What is a Fiduciary Duty and Does it Apply to the Relationship Between Me and My Financial Advisor?
A fiduciary duty is the highest standard of care. The person who has a fiduciary duty is called the fiduciary, and the person to whom he owes the duty, is typically referred to as the principal or the beneficiary.
In the securities industry, a fiduciary relationship exists between the client investor – and the brokerage firm, financial advisor, or investment advisor. A fiduciary duty can arise through written agreement, statute, or a verbal agreement in which the investor places trust and confidence in another person. Over the years, the legislature and courts have defined the fiduciary responsibility of brokerage firms, financial advisors, and investment advisors to include the following:
- Understand the nature of the investment’s risks, rewards, and strategy before recommending the investment;
- Make only suitable recommendations to the investor based upon the investor’s objectives, needs, and circumstances;
- Furnish information to the investor that would be material to the investor’s decision about the investment recommendation;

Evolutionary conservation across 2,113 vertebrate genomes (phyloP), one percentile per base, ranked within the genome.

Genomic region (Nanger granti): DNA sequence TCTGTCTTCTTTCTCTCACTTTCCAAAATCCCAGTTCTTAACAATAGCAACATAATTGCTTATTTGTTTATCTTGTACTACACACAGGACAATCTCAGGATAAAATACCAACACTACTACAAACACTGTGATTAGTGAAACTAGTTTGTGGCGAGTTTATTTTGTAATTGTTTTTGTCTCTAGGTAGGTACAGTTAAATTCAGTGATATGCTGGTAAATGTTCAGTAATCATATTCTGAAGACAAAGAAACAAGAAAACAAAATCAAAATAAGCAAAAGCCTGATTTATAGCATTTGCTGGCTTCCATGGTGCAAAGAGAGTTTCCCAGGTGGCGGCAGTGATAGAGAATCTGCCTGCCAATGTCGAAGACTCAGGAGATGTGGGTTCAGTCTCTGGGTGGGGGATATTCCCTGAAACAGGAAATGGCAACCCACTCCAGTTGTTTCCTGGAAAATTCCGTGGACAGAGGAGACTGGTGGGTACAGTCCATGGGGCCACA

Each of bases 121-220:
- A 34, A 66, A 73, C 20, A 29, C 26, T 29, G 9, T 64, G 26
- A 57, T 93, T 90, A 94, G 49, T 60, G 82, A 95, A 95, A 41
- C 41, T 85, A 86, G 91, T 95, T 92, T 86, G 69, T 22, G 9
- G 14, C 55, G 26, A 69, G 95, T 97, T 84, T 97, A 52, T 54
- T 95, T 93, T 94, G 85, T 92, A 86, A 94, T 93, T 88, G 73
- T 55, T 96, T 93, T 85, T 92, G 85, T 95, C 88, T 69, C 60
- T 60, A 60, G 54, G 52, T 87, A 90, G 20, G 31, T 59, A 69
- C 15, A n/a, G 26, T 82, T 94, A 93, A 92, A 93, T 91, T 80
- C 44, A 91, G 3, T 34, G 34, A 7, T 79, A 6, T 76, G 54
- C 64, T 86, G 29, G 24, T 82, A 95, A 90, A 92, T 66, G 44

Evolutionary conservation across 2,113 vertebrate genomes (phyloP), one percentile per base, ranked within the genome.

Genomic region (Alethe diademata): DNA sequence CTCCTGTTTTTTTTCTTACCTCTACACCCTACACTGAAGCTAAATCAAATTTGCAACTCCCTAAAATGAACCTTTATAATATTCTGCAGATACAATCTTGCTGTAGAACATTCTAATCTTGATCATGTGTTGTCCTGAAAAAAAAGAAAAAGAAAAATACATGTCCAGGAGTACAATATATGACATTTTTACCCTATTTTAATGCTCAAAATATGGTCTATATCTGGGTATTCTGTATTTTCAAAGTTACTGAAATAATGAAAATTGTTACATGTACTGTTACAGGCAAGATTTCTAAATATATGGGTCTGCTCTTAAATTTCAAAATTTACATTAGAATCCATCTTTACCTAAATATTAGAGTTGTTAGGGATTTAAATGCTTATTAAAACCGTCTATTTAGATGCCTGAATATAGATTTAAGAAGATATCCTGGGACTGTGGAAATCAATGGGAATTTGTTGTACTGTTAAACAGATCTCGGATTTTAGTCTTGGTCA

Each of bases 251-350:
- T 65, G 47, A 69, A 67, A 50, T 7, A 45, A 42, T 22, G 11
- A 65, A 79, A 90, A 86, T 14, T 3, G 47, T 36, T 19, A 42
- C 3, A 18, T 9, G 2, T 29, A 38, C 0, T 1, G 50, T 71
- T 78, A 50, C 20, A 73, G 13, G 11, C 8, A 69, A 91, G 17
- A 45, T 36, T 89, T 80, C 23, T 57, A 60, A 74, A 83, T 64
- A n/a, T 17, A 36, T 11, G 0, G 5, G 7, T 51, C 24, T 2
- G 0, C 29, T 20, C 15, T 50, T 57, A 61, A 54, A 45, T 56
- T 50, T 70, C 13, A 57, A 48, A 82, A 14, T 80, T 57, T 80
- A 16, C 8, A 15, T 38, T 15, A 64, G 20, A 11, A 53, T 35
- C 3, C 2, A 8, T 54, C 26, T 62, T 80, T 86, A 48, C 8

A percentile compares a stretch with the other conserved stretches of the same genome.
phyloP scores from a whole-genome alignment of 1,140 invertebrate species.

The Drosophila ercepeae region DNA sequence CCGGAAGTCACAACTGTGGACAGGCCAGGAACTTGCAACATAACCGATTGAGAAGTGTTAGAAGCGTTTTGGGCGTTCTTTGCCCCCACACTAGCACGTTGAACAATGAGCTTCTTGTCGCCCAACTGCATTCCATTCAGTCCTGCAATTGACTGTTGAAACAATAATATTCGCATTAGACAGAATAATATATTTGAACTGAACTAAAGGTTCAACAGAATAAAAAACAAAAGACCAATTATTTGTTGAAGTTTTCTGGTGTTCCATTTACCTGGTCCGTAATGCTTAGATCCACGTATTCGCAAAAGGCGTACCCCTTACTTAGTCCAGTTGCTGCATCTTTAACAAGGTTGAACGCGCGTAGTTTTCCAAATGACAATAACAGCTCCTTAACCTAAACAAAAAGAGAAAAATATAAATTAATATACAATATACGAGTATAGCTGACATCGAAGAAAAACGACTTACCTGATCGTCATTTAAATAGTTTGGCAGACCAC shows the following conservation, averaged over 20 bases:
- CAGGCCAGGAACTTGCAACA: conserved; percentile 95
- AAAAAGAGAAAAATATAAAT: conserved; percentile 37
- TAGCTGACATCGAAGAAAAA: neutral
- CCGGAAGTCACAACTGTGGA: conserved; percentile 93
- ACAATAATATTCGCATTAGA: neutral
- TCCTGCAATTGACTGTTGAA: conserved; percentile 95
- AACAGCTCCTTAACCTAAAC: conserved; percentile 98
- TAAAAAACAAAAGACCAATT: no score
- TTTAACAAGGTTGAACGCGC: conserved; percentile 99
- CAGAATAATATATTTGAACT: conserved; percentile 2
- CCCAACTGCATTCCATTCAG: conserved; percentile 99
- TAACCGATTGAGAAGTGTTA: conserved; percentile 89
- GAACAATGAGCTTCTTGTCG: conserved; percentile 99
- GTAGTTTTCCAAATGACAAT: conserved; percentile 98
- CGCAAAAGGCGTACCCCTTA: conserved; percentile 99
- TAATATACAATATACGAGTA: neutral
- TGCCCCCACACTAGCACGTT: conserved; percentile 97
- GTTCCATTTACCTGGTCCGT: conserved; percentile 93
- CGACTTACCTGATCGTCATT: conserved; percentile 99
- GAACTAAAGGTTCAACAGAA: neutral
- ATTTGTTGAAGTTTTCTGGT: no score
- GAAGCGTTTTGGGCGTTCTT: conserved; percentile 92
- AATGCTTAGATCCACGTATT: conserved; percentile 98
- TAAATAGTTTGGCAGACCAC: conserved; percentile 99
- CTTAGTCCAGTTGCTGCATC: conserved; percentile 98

- Not misrepresent or omit material information; and
- Refrain from self-dealing.
To the extent a financial advisor or investment advisor directs the trading activity in an account through discretionary trading, enhanced fiduciary duties are owed to the client. These duties include, but are not limited to, warning investors regarding a change in market conditions that may impact the value of their investments.
How Can I Tell if My Broker Breached A Fiduciary Duty Owed To Me?
While nobody can predict the day to day movements of the financial markets and predict precisely how your investment portfolio will perform, financial advisors are obligated to act in accordance with applicable laws and regulations, which require them to conduct themselves in the manner outlined above in order to minimize the likelihood that clients will experience substantial losses.
If your portfolio has seen sudden or significant losses, or if you suspect your broker has acted in any way that is careless or improper, we encourage you to contact our office. Every situation is different, but by talking with an attorney who is experienced in handling claims involving breaches of fiduciary duty, you can get a strong sense of whether you might have a case and how much it might be worth.
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In the event a fiduciary duty is breached, the fiduciary may be held responsible for the financial harm caused. The Wolper Law Firm has extensive experience handling claims involving breaches of fiduciary duty both in court and arbitration. If you have any questions about whether your investment professional has breached his/her fiduciary duties, please contact the Wolper Law Firm for a free consultation and case evaluation.
Call us at (954)-406-1231.